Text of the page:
USS Atik (AK-101) was a Q-ship of the United States Navy named for al-Atik, a double star in the constellation Perseus. Her twin sister ship was Asterion.
The steel-hulled, single-screw steamer Carolyn was laid down on 15 March 1912 at Newport News, Virginia, by the Newport News Shipbuilding and Dry Dock Company, for the A.K. Bull Steamship Lines; launched on 3 July 1912, sponsored by Ms. Carolyn Bull (for whom the ship was probably named), a granddaughter of the shipping firm's owner, Archibald Hilton Bull (1847–1920), and delivered on 20 July 1912.
For the next 30 years, Carolyn carried freight and passengers between the West Indies and ports on the eastern seaboard of the U.S. During World War I, she received a main battery of one 3 in (76 mm) and one 5 in (130 mm) gun, and a Navy armed guard detachment served in the ship from 28 June 1917-11 November 1918. During that time, too, the Navy gave her the identification number Id. No. 1608, but did not take her over for naval service.
Carolyn pursued her prosaic calling under the house flag of the Bull Line through the Japanese attack on Pearl Harbor. A dispatch dated 31 January 1942, expressed the Chief of Naval Operations' desire that Evelyn and Carolyn "be given a preliminary conversion to AK (cargo ship) in the shortest possible time." A letter from the Chief of the Bureau of Ships elaborated on the "shortest possible time," when it stated on 12 February that the conversion and outfitting of the vessels was desired "by 1 March 1942." Acquired by the Navy from the Maritime Commission, Carolyn steamed to Portsmouth, New Hampshire, where she was turned over to the Navy under a bareboat charter at 15:30 on 12 February 1942.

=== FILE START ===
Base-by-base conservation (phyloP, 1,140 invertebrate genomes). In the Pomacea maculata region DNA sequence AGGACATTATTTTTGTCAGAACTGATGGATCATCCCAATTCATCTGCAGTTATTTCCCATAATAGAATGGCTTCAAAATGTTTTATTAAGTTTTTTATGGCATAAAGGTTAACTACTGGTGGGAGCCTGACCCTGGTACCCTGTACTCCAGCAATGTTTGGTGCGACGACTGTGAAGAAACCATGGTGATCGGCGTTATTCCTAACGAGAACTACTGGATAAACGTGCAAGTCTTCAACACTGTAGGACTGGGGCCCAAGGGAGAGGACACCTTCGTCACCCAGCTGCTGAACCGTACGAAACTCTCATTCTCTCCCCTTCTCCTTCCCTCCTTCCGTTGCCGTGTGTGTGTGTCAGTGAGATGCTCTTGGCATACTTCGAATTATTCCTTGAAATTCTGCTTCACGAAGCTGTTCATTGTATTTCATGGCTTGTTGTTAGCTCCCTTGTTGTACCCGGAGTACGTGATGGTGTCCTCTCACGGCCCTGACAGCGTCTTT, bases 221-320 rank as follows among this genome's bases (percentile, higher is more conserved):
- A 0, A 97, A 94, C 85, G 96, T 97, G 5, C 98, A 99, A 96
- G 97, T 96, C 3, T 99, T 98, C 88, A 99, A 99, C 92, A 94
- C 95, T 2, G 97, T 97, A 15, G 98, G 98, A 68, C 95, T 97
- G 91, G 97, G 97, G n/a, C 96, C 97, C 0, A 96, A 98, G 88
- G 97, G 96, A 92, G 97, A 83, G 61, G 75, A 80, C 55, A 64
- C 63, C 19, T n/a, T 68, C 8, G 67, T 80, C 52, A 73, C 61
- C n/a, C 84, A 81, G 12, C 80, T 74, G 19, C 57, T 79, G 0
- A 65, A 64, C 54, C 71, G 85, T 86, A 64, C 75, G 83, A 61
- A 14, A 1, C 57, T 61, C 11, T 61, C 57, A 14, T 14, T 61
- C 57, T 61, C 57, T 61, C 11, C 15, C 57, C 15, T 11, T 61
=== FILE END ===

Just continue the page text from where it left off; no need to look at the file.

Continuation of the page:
As could be expected, the process of converting two venerable tramp steamers into men-of-war was by no means complete; but, over the next few weeks, the two erstwhile "tramps" were given their main and secondary batteries and sound gear. Nevertheless, they appeared to be mere cargo ships. Carolyn became Atik, and was given a cargo ship hull number, AK-101; Evelyn became Asterion (AK-100). They were to use their old identities when communicating with friendly vessels and stations; if enemy ships should challenge, reply should be made in accordance with International Procedure, using the identification SS Vill Franca, of Portuguese Registry, callsign CSBT.
Atik (AK-101) was placed in commission at 16:45 on 5 March 1942, at the Portsmouth Navy Yard, Lieutenant Commander Harry Lynnwood Hicks, USN, in command.
At the outset, all connected with the program apparently harbored the view that neither ship "was expected to last longer than a month after commencement of [her] assigned duty." Atik's holds were packed with pulpwood, a somewhat mercurial material. If dry, "an explosive condition might well develop and, if wet, "rot, with resultant fire might well take place." Despite these disadvantages, pulpwood was selected as the best obtainable material to assure "floatability."
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